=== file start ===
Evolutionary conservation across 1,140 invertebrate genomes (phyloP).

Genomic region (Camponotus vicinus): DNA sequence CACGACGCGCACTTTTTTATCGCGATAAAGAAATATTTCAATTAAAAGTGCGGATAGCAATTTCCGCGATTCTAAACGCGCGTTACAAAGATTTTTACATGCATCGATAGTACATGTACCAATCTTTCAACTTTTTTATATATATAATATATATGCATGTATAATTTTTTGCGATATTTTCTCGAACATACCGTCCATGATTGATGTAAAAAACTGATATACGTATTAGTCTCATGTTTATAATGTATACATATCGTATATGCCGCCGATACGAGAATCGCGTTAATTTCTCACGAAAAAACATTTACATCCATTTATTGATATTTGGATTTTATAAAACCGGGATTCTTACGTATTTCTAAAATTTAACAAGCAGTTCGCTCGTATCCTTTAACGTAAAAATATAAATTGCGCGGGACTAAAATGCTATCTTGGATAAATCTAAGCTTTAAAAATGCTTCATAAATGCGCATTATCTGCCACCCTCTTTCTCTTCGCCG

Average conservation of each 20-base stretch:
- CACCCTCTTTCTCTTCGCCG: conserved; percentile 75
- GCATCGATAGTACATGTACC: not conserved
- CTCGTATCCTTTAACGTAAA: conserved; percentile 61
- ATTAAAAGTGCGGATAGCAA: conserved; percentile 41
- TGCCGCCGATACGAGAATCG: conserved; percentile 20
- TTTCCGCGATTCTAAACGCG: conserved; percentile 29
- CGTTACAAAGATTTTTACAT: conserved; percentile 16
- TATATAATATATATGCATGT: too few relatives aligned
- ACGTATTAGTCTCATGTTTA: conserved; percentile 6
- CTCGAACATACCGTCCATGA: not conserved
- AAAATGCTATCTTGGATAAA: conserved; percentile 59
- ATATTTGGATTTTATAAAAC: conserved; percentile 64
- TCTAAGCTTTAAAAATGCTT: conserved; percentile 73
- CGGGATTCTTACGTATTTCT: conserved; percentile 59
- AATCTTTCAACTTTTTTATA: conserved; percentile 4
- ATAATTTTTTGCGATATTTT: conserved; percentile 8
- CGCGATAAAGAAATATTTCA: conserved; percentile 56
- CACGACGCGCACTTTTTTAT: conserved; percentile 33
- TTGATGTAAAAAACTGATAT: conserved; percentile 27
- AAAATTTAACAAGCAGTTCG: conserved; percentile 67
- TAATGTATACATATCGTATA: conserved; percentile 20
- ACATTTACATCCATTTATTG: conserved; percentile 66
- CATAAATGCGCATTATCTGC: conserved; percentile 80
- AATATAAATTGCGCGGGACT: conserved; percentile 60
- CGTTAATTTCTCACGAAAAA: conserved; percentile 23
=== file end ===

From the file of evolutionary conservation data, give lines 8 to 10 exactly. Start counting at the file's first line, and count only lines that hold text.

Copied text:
- TGCCGCCGATACGAGAATCG: conserved; percentile 20
- TTTCCGCGATTCTAAACGCG: conserved; percentile 29
- CGTTACAAAGATTTTTACAT: conserved; percentile 16